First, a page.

Being a fit and strong 40+ year old person is not a difficult long-term goal. As the body ages, it is not as responsive or swift, but it can learn.
The biggest mistake people make when it comes to their age and working out is allowing themselves to fall into one of two extremes: Completely ignoring that their body changes or believing that they can't work out because of their age, Caitlin Bailey, ACE Certified Personal Trainer and fitness instructor at PhilanthroFIT Training, says.
“The most important thing to keep in mind is that, although the body is aging, physical decline is not inevitable,” she adds. “Symptoms that are normally associated with age, such as muscle weakness and loss of balance, are actually direct results of inactivity. Not age.”
The National Institutes of Health (NIH) recommends four types of trainings for people as they get older – strength, balance, endurance and stretching exercises. People lose lean muscle with time and that’s why they need to build muscles to increase metabolism, which helps regulate weight and blood sugar levels.
“The length of an entire workout does not decrease with age; however, built into the workout would be longer recovery periods between sets and exercises, so the amount of time actually spent being active would be less,” Bailey says. “It is important to note that consistent exercise itself does increase energy.”
The older people get, the more health risks they face. This is where keeping an active lifestyle comes in as one of the most important prevention methods. Many studies have shown the benefits senior citizens get by exercising often. It helps avoid falls and strokes, and improves memory.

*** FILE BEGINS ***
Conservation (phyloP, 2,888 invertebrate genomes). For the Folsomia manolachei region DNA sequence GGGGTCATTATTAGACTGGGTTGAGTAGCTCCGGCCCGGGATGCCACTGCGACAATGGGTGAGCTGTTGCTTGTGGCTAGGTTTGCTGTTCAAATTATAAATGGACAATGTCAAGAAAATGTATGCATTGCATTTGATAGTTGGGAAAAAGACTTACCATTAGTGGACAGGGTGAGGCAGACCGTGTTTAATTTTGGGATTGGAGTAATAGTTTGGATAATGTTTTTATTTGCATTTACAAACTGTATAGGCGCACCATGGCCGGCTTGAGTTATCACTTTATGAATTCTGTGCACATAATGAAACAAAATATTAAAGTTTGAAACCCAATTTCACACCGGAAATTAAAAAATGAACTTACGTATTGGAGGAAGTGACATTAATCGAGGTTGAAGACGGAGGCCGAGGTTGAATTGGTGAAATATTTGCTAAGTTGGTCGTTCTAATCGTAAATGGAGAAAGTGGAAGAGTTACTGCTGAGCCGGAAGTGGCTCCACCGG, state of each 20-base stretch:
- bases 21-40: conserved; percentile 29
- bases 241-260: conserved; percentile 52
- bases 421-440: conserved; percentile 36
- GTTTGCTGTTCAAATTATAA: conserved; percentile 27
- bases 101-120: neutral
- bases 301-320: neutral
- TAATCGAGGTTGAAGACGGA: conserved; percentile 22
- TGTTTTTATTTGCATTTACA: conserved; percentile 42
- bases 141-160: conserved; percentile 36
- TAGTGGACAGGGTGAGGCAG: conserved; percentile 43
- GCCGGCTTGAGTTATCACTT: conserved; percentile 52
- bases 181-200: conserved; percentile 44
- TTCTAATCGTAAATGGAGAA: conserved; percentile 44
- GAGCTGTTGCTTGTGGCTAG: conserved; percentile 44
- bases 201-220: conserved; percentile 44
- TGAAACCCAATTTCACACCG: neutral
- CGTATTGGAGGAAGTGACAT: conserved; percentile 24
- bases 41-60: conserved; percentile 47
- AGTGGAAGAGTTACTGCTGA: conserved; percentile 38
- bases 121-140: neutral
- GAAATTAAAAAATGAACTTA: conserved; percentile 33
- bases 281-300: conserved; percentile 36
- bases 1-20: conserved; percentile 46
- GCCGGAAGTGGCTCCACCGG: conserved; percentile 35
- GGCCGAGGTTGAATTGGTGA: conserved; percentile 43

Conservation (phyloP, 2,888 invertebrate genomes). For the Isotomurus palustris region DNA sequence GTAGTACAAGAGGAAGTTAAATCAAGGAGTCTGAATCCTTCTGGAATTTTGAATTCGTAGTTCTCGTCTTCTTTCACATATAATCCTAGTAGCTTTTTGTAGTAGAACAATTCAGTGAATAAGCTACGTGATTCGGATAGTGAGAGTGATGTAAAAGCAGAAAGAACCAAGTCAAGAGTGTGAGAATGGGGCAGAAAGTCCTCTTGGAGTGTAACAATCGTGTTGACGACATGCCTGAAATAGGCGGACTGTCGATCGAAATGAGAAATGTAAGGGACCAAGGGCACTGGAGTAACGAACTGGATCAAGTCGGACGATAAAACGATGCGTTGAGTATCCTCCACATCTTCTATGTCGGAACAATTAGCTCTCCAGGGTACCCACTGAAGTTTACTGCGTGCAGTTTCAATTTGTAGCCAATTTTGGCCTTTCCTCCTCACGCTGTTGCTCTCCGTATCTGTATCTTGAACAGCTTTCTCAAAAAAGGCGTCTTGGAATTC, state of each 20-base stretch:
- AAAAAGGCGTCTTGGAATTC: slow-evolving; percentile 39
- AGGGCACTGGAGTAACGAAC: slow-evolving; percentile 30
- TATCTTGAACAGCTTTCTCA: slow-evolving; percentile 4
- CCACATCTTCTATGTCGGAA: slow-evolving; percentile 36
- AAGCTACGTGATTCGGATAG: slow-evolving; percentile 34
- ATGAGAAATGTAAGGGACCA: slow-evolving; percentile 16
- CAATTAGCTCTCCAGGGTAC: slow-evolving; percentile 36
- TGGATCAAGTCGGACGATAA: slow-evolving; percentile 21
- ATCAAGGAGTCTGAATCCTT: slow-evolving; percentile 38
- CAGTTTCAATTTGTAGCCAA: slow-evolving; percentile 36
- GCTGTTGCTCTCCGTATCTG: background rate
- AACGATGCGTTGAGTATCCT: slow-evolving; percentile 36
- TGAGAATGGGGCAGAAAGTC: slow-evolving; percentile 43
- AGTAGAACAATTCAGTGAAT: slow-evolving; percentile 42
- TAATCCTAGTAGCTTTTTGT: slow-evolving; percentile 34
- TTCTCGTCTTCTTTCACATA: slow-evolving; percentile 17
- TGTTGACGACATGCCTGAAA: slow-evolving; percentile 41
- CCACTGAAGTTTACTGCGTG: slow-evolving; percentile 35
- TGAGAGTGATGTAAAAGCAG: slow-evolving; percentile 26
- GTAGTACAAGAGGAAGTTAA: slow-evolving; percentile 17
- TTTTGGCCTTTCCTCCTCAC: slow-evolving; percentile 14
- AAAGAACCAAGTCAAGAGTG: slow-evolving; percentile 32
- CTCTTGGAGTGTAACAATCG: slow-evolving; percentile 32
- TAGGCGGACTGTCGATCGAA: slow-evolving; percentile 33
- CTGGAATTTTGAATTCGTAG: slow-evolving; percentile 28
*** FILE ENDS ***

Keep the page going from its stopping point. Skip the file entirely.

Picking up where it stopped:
People can’t ignore their age. Making this mistake can lead to weight gain, heart problems and chronic illnesses brought by unhealthy lifestyles. A lot of hormonal changes are happening. Any imbalance can have a bad effect. Just as you adjust your everyday habits, you may have to adjust your workout program.
Whatever you change, make sure cardio is in it. Studies have linked light jogging to living longer – just 2.5 hours a week of the aerobic exercise can add between five and six years to your life. Resistance exercises are crucial for longevity as well.
“The best workouts for people over 40 would include multi-joint, compound exercises such as squats combined with a shoulder press,” Bailey says. “Also, a good balance between cardio and strength training workouts with dedicated days for recovery,” she adds.